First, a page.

No partiality here

Is there not a sense of bias in the Lord's dealing with the asuras and the celestial beings, though He is held to be a 'suhruth' to all beings right from Brahma to the smallest ant? The Bhagavata Purana clarifies this lurking doubt and shows through its many narratives that the Lord is Absolute and always impartial, and that whatever He does is for the good of the beings and that He is never harmful, pointed out Sri R. Krishnamurthy Sastrigal in a discourse.

All beings are born of Him and the entire creation is driven by Kala, Time, Karma and the time for domination of the three guans, satva, rajas and tamas. As a result, differences of all kinds coexist, and each one's progress is rewarded according to individual merit. If, say, only a couple of students among a class of forty are able to score centum, can it be said that the examiner is partial to the top scorers? The warmth from the fire lighted in the cold season to keep oneself warm will be felt only by those who are in its vicinity and not by those away from it.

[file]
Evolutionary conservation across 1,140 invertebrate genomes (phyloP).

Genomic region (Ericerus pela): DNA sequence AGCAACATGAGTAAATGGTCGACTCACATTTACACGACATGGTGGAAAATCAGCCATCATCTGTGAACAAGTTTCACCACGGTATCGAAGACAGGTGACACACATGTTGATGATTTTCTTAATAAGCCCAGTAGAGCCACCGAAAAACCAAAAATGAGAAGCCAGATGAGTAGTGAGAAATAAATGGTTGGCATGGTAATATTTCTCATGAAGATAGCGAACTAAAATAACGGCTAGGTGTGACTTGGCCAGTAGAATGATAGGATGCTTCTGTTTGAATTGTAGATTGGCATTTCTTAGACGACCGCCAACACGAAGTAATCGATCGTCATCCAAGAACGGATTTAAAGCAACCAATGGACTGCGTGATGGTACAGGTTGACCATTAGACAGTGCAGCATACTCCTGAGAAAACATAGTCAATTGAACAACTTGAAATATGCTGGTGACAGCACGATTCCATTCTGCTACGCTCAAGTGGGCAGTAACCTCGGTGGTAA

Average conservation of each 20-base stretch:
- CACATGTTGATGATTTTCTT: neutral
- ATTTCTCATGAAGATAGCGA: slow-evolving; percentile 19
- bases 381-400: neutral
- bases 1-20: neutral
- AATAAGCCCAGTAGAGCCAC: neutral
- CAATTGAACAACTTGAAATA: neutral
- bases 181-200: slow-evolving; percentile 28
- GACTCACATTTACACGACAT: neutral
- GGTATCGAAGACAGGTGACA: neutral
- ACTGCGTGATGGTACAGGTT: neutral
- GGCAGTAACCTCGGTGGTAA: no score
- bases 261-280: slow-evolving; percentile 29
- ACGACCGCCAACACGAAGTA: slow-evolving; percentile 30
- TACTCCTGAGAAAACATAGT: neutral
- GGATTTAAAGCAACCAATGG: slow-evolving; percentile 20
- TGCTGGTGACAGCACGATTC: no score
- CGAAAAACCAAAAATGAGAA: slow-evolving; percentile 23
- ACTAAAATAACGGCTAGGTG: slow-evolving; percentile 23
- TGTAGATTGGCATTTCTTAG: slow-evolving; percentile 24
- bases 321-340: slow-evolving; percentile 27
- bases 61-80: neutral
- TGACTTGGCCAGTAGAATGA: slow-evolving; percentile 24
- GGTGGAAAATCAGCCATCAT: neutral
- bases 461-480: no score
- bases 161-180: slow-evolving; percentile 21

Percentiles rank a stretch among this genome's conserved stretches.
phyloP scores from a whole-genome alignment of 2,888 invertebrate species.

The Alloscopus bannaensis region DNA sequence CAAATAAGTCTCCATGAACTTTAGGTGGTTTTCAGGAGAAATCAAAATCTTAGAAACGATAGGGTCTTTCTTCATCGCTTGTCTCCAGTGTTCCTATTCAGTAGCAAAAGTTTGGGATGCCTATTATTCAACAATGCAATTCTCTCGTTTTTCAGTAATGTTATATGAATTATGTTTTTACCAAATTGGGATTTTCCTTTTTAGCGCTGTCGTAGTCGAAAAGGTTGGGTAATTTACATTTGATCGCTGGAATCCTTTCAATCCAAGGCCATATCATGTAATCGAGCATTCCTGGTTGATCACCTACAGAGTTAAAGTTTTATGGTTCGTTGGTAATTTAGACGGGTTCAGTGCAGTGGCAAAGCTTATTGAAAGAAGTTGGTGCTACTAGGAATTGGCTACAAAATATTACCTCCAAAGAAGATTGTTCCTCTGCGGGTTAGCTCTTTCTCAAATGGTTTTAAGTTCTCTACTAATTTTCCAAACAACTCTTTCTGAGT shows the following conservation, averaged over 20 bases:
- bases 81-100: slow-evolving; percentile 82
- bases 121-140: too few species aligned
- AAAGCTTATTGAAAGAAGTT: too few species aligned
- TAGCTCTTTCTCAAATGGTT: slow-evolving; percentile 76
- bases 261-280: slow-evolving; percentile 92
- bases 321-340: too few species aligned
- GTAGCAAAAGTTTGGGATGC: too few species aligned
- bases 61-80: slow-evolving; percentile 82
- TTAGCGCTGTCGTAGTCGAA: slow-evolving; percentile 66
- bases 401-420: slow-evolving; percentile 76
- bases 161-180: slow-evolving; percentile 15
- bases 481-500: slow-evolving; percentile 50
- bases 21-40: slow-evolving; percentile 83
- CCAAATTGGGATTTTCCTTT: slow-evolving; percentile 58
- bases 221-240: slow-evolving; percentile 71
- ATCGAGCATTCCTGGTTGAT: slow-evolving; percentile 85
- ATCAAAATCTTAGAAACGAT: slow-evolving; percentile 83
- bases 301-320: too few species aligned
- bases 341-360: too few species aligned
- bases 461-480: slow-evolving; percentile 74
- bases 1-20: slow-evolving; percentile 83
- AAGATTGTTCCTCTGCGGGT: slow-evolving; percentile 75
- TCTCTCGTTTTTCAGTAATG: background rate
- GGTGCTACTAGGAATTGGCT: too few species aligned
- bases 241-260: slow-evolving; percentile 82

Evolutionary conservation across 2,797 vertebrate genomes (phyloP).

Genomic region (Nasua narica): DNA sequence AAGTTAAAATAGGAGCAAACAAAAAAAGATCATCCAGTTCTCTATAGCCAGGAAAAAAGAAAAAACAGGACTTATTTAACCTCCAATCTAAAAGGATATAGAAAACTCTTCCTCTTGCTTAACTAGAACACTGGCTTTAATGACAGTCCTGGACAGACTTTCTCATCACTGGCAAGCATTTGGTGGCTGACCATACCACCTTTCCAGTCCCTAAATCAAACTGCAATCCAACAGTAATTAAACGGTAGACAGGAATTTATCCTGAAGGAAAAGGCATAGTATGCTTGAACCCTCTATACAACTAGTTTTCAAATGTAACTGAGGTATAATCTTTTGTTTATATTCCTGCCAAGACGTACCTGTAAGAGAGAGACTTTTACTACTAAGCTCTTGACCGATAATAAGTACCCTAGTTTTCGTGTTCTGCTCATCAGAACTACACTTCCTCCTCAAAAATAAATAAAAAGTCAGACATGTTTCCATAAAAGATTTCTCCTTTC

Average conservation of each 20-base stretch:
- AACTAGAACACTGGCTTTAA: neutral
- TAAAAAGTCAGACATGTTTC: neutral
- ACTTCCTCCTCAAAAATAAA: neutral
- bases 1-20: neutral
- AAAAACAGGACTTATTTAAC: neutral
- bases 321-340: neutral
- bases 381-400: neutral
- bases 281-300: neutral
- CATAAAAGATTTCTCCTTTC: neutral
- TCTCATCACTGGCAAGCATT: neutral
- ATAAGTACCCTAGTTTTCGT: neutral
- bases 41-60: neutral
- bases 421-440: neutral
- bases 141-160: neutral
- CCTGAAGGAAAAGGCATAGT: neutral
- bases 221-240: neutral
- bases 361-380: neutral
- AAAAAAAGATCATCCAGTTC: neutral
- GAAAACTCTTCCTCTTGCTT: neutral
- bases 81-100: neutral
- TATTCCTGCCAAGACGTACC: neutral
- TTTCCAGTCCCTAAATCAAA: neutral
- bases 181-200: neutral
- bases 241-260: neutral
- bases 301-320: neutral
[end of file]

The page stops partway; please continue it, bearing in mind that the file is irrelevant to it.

Likewise, by merely standing under the Kalpavriksha tree, one's desires will not be granted unless he makes them specific. One has to approach God and seek His help if one desires His protection.

In Prahlada's prayer to Narasimha, he rightly points out that the asuras had their rule over the celestial beings, including Brahma, for a long spell. Even though His help was sought and He alone had the power to quell all this, He abided by the dictates of time and karma. He waited for the time to be ripe and then intervened. In the Gita, He proclaims that He has no enemies and no friends; but to those who approach Him with love and devotion, He is always very much with them.

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Printable version | Jan 25, 2022 11:37:52 AM |

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